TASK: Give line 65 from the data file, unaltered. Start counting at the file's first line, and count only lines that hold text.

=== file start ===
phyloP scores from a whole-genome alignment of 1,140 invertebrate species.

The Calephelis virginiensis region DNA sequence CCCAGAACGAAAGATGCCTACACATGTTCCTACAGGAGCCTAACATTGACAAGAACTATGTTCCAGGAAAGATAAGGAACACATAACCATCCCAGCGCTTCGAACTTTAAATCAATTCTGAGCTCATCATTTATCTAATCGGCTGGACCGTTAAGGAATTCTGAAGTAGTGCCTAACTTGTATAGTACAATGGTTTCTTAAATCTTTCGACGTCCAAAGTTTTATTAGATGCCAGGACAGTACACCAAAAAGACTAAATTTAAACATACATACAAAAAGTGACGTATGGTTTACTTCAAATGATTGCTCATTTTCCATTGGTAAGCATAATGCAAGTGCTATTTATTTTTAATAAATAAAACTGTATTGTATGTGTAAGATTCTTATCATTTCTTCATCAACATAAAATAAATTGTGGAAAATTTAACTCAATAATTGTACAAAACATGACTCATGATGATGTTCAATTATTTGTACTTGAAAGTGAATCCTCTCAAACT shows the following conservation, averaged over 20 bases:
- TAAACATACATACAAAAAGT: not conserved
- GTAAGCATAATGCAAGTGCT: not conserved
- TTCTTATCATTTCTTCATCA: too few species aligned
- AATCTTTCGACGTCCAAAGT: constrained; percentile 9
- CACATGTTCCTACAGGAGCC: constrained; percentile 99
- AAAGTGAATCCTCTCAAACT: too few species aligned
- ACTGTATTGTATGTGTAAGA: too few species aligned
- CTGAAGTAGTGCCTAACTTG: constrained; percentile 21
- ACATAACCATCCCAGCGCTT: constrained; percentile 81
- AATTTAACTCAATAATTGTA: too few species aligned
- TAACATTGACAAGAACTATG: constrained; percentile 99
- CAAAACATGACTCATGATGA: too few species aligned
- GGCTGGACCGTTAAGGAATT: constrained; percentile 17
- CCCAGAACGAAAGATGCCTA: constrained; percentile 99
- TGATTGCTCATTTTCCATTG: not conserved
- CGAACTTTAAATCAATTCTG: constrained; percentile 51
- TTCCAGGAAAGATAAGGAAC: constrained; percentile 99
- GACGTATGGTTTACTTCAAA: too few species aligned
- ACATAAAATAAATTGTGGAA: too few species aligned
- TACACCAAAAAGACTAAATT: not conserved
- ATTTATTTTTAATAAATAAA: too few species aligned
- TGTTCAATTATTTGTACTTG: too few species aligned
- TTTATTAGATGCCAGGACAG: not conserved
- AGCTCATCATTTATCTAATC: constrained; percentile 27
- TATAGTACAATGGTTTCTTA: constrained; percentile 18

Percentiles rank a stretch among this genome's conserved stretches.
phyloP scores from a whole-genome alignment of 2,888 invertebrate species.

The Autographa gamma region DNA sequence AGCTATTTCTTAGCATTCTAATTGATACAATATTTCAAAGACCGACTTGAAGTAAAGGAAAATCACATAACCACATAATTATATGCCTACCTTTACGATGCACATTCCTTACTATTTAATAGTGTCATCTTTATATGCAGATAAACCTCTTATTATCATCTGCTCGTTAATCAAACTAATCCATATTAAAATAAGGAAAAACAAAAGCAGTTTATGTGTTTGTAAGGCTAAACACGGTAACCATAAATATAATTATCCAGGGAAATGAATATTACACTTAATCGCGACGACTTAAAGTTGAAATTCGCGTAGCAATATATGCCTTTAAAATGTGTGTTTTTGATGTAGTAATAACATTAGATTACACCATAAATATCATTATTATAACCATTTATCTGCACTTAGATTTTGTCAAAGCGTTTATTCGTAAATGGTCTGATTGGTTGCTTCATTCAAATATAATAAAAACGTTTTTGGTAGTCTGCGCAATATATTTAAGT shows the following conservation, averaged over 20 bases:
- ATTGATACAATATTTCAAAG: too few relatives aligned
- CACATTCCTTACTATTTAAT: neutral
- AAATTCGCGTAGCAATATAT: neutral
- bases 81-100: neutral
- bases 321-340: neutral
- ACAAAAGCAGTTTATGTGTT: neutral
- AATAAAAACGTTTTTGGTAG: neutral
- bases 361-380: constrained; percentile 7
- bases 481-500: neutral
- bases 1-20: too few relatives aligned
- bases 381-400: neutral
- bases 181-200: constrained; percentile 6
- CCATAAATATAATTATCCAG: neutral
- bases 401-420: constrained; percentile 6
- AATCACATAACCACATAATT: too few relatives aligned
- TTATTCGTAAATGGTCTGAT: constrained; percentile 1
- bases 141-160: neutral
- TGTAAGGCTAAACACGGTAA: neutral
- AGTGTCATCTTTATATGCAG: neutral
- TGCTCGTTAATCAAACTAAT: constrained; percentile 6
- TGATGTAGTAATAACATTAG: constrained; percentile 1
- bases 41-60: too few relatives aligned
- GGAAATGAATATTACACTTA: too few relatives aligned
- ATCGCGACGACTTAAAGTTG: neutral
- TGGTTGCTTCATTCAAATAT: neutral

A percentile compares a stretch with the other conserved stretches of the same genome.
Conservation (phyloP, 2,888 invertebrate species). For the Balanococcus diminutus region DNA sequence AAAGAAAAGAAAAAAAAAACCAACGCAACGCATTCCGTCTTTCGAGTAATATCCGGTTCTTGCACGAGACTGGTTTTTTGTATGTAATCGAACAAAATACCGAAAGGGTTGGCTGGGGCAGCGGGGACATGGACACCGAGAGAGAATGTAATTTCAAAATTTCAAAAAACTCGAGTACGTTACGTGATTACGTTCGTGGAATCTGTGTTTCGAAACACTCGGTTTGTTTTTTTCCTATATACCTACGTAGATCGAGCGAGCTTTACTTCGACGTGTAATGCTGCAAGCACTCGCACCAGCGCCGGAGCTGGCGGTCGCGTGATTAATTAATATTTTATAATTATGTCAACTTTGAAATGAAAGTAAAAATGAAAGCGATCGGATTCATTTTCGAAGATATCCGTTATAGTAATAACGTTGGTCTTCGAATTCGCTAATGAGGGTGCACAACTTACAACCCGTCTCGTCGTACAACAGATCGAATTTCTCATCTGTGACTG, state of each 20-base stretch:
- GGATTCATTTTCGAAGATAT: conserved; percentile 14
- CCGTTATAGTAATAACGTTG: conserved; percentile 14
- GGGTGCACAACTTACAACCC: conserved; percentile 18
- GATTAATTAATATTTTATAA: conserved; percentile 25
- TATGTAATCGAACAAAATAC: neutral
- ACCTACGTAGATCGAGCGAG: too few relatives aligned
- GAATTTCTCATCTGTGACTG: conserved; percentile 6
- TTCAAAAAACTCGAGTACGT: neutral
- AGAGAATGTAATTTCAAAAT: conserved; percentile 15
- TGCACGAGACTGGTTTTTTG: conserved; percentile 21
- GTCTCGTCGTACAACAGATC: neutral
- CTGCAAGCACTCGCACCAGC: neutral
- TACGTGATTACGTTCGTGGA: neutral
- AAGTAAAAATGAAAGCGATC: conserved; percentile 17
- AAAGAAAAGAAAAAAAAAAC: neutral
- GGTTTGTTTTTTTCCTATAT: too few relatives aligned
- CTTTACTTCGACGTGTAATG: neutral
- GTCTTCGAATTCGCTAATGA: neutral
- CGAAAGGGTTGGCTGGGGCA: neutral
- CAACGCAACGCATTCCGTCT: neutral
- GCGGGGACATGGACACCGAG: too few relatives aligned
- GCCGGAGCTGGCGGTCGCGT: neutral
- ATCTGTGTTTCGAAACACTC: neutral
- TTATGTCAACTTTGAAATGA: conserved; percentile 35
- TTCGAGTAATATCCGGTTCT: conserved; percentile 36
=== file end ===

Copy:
- TTCAAAAAACTCGAGTACGT: neutral